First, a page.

"That Youth May Advance"
The history of The Joseph Sears School can be traced back to the origins of Kenilworth and its founding father, Joseph Sears.
Joseph Sears was born on March 24, 1843 to John Sears Jr. and Maranda Sears in Lockport, Illinois. Joseph Sears and his two older brothers grew up in Chicago where John Sears Sr. worked as partner and businessman in the pharmaceutical retail industry.
On his 21st birthday, Joseph Sears enlisted as a private in Company A, 134th infantry during the Civil War for the Union Army. Upon returning to the Chicago-area, Joseph Sears met and married Helen Barry and started a career at N.K. Fairbank and Co.—a trade company that dealt in lard, oil, soaps and candles. The company prospered under Joseph Sears as plant superintendent and eventually became internationally renowned due to the manufacturing of cottonseed oil products.
After having risen to the level of vice-president at N.K. Fairbank Co., Joseph Sears sold off his financial interests with the company to pursue another dream. Joseph Sears’ father and his grandfather before him had owned large, tranquil country residences for their families and Joseph Sears aspired to do the same for his family. Joseph Sears’ dream led to the creation of Kenilworth, which was officially founded in 1889.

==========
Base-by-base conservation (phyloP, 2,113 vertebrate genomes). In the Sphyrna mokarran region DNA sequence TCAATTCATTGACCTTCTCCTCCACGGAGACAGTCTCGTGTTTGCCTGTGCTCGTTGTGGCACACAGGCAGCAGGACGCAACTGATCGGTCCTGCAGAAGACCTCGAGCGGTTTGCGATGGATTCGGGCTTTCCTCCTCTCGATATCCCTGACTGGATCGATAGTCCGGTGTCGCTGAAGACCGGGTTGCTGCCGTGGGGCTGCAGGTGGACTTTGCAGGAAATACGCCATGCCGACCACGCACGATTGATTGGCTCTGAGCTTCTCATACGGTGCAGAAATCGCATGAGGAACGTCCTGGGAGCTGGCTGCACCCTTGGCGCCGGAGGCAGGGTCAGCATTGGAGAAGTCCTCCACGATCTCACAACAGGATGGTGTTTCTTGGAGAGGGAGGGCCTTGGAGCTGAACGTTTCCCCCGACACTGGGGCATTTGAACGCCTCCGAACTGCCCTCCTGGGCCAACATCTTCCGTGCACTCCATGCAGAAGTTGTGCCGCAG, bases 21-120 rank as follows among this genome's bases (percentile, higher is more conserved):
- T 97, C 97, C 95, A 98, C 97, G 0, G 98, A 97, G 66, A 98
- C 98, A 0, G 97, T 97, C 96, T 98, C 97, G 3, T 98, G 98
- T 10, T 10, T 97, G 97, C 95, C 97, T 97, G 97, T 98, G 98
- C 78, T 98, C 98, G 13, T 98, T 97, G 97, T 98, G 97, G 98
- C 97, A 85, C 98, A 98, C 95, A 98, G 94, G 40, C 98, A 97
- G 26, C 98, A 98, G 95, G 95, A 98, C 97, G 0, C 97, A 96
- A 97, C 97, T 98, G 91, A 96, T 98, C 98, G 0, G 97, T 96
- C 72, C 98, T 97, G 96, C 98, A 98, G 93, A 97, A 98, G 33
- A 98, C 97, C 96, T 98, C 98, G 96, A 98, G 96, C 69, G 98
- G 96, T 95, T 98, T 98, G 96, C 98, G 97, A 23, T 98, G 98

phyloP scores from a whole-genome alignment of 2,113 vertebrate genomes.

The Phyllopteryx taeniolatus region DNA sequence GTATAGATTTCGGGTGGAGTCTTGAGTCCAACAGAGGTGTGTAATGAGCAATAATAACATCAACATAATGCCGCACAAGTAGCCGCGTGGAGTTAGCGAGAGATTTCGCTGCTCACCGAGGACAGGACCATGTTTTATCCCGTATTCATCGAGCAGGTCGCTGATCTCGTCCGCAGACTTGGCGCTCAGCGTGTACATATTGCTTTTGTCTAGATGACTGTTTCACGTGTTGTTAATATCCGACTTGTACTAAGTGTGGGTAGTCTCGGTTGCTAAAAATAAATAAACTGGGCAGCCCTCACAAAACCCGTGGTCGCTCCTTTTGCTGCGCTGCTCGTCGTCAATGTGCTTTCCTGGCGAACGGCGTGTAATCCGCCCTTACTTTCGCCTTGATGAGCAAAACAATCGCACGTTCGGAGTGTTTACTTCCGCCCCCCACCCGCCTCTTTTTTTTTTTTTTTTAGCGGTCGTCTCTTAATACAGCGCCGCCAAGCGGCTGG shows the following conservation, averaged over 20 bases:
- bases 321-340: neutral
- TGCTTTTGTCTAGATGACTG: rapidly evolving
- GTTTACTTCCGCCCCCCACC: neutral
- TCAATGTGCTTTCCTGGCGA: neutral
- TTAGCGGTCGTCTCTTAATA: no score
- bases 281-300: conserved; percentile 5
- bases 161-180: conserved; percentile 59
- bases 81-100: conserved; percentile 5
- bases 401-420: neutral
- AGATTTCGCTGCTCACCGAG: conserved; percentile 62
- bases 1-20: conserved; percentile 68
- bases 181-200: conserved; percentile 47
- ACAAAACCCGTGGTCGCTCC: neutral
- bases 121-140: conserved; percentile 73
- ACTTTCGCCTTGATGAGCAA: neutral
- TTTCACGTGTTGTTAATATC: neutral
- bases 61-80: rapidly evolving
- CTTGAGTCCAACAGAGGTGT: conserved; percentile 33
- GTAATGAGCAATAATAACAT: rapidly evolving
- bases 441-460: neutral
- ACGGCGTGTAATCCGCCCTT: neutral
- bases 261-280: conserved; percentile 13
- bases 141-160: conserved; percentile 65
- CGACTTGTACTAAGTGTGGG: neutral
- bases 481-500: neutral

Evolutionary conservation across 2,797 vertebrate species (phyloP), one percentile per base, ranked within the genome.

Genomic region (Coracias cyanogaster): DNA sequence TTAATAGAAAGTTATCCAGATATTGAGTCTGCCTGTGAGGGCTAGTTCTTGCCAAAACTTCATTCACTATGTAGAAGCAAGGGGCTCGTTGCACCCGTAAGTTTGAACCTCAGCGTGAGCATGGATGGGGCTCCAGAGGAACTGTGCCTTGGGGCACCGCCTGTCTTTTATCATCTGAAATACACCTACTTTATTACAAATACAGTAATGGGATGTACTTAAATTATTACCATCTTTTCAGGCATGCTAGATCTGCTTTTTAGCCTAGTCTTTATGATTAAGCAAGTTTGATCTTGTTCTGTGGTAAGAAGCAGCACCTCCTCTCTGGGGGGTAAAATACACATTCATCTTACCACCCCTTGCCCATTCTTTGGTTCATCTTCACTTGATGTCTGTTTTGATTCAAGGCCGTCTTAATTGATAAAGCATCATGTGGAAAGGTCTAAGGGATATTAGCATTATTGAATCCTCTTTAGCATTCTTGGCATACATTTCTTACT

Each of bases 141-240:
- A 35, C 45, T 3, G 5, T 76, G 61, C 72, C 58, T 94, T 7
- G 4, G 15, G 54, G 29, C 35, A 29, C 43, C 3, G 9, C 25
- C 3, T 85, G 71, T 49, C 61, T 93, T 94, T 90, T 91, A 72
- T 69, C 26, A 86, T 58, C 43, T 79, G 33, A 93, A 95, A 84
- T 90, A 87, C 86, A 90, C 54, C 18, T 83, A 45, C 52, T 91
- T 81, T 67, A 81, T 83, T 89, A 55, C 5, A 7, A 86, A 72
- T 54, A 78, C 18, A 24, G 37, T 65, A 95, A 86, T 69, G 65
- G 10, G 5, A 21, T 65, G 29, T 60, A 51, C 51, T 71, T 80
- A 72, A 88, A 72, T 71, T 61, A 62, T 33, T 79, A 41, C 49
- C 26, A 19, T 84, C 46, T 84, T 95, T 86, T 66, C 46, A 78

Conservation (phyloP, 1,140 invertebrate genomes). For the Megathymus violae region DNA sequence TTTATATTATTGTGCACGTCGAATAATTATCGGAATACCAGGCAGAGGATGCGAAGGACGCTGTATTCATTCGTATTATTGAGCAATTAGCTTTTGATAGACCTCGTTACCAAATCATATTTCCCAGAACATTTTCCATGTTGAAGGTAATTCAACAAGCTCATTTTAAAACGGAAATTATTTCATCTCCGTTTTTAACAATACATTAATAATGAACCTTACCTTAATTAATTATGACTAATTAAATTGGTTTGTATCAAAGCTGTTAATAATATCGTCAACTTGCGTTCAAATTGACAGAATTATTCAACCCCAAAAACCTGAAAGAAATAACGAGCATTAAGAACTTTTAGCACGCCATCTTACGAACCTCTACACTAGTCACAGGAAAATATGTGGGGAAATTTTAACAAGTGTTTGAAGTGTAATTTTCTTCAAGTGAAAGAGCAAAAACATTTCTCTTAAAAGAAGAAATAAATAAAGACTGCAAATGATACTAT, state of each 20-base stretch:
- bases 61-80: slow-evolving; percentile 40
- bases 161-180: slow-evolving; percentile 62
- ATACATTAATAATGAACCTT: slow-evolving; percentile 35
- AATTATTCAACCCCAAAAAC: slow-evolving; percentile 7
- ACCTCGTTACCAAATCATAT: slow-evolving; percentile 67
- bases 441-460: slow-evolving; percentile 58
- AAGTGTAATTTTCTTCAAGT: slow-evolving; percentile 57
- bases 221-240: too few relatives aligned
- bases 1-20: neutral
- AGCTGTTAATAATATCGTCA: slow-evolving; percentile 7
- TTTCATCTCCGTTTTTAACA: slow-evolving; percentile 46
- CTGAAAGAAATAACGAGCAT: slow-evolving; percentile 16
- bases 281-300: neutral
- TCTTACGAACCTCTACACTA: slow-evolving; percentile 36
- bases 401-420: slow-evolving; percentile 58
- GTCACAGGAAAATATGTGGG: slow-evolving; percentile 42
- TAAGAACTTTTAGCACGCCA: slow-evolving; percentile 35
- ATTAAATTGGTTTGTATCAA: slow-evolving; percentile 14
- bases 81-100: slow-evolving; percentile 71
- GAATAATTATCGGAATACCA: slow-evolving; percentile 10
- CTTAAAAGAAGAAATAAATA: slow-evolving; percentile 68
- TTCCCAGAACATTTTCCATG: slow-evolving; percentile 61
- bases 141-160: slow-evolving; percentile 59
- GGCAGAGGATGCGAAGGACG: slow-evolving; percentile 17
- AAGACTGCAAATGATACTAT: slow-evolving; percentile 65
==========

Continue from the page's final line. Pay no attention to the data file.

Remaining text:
Kenilworth’s first educational institutions were both private. The Mary Keyes Babcock School for Girls and The Rugby School for Boys opened in Kenilworth in 1891. Both institutions set high standards for education by maintaining small class sizes and bringing in professionals from different trades to teach children. With its ties to the University of Chicago, The Rugby School developed a particularly strong reputation as a college-preparatory school on Chicago’s North Shore. According to historical account, the school sought to train its students “…in the elements of good education and to meet the moral and physical needs of each, so that all influence shall tend to the development of (character).”
As Kenilworth grew, so too did the demand for public education. Kenilworth’s first public school was officially organized in 1899 in a small, white one-frame building. Despite its humble beginnings, the public school would later rise to prominence when both private schools closed in the early 1900s. The high academic expectations set forth by its private school predecessors were carried on through the public school, which was later renamed in honor of Kenilworth’s founder before his passing in 1912.
In addition to its high academic standards and rigorous curriculum, extracurricular activities almost immediately set The Joseph Sears School apart from other North Shore schools at the time. The school orchestra, athletics teams and the annual school play originated in the early 1930s as long-standing traditions to provide children with a balanced educational experience. The Joseph Sears School has adopted a number of traditions and expanded considerably since then. Today, all instructional and extracurricular work at the school is done under the same motto from which the school was founded: That Youth May Advance.